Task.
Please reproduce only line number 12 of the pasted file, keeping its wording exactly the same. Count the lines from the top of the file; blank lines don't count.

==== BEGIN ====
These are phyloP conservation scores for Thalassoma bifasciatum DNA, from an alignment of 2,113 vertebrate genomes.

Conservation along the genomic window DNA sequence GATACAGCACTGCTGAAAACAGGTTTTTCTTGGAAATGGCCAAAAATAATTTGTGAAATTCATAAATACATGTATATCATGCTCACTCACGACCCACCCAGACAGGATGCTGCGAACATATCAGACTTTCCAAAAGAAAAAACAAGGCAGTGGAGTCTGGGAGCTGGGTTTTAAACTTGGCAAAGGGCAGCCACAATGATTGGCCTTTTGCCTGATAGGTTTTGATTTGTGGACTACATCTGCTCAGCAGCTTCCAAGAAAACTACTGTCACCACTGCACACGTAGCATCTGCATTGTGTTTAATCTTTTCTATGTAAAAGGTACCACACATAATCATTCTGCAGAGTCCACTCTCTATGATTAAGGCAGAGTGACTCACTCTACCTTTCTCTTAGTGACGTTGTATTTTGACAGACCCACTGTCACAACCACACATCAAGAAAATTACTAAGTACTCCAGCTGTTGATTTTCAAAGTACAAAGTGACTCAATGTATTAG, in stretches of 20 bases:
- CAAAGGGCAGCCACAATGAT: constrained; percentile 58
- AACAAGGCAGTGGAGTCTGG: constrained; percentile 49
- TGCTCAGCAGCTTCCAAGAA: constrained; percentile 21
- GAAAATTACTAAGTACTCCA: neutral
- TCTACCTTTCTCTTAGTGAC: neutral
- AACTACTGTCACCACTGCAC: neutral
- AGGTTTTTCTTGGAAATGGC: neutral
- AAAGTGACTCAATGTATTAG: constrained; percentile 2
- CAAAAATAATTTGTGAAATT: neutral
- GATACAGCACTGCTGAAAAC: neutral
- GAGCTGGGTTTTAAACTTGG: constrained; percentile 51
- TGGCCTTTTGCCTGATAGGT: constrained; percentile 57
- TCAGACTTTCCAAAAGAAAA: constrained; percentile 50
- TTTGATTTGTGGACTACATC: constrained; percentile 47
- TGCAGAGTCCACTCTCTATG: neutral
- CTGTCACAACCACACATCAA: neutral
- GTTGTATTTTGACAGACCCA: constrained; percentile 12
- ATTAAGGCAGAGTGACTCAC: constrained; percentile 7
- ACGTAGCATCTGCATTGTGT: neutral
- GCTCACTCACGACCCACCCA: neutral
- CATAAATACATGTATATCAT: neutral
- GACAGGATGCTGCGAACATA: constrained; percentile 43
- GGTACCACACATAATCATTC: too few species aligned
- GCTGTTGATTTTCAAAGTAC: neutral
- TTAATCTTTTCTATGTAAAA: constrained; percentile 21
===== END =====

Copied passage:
- GATACAGCACTGCTGAAAAC: neutral